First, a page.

Vitamin A

Vitamin A is a fat-soluble vitamin stored in the liver and essential nutrient for humans; it comes in two forms: retinol- found in animal products and beta-carotene found in plants food (especially brightly coloured fruits and vegetables) which the body converts into vitamin A. Both forms of vitamin A need some fat in the diet to aid absorption. Vitamin A has a number of important functions and is essential for a healthy skin, eyesight, growth and reproduction.

Fat-soluble vitamins do not dissolve in water; They are distributed in the body as fats and are stored in the liver and fatty organs.

Vitamin A promotes the growth of strong teeth and bones, and keeps the skin healthy. In the eye, vitamin A is essential for the formation of a visual purple (the pigment that allows us see in dim light). Vitamin A is a well-known immune system booster and helps the body fight infections. It also plays an important role in wound healing. Moreover, vitamin A helps to maintain fertility and is important for fetal development.

Beta-carotene is a powerful antioxidant that destroys free radicals molecules that damage healthy cells, speed up the ageing process and can cause a number of serious diseases to develop.

Deficiency symptoms

Poor night vision


Dry, flaky skin

Frequent colds or infection

Mouth ulcers.

Vitamin A as a Remedy

Acne, wrinkles and psoriasis

Many face creams contain vitamin A; Even drugs derived from vitamin A are used to treat severe acne. As an antioxidant, vitamin A neutralizes free radicals, substances that destroy collagen and are known to play a treatment role in inflammatory disorders of psoriasis.

Viral infections

Vitamin A helps to protect against sore throats, colds and other viral infections, and shortens the duration of such illnesses. So Vitamin A plays a role in strengthening the immune system and improving resistance.

Main functions of vitamin A

  • Antioxidant
  • Immunity booster (vitamin A helps the body natural defense against illness and infection (the immune system work properly)
  • Essential for vision
  • Promotes a healthy skin
  • Fertility (vitamin A helps to maintain fertility and is important for fetal development).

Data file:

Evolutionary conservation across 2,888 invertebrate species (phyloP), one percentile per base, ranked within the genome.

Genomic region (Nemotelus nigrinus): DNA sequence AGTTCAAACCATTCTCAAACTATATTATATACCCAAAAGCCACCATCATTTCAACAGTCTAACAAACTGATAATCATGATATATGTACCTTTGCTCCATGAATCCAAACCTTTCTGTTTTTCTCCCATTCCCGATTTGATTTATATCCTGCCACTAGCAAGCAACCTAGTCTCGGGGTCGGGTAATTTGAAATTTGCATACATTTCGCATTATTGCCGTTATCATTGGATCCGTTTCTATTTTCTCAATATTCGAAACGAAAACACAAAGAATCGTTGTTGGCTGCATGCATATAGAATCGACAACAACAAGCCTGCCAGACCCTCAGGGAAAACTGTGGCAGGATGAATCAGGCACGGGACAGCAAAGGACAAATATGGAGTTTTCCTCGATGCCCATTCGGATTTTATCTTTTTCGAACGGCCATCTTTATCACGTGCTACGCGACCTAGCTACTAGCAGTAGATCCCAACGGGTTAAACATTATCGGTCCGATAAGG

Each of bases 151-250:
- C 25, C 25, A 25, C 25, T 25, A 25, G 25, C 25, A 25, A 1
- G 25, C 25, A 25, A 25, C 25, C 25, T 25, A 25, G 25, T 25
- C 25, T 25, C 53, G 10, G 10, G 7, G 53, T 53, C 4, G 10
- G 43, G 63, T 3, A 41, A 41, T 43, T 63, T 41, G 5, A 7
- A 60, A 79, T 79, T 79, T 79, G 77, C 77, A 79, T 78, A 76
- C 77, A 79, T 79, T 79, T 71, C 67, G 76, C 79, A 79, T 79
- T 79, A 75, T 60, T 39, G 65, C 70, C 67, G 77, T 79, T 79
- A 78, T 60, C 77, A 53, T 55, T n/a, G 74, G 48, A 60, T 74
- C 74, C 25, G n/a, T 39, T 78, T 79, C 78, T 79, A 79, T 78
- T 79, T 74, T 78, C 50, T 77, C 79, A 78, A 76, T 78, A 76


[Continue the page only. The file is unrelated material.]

Sources of vitamin A

Retinol is found in meats, fish, eggs and dairy products.

Beta-carotene is present in brightly coloured fruits and vegetables; yellow, red and green (leafy) vegetables, such as spinach, carrots, sweet potatoes and red peppers; yellow fruit such as mango, papaya and apricots. One carrot alone should provide your recommended daily allowance of vitamin A (700mcg).

Any vitamin A your body does not need immediately is stored in the liver for future use.

Foods sources of vitamin A are:

● Liver

● Cheeses, milk and yoghurt

● eggs

● Oily fish and Cod liver oil

● Carrots

● Sweet potatoes

● Butter

● Tomatoes


Retinol (a form of Vitamin A) can cause birth defects in an unborn child and should not be taken as a supplement by pregnant women or those planning a pregnancy. Pregnant women should also avoid cod liver oil and liver, as these also contain high amounts of retinol. Excessive amounts of beta-carotene turn your skin yellow, but your colour will return to normal if you reduce consumption.

Risk & Toxicity

Preformed vitamin A can be toxic when people consume too much, either through their diet or through supplementation.

Consuming too much preformed vitamin A can lead to vitamin A toxicity or hypervitaminosis A.

Symptoms can include:

● changes in skin color

● peeling on the palms of the hands and soles of the feet

● cracked skin on the fingers

● psoriasis

● allergic contact dermatitis

● ectropion, which affects the skins around the eyes

● dry lips, mouth, and nose, which can increase the risk of infection

● reduced sebum production.

Long-term overuse can lead to:

● changes in bone formation

● high cholesterol levels

● liver damage

● nervous system changes leading to headaches, nausea, and vomiting.


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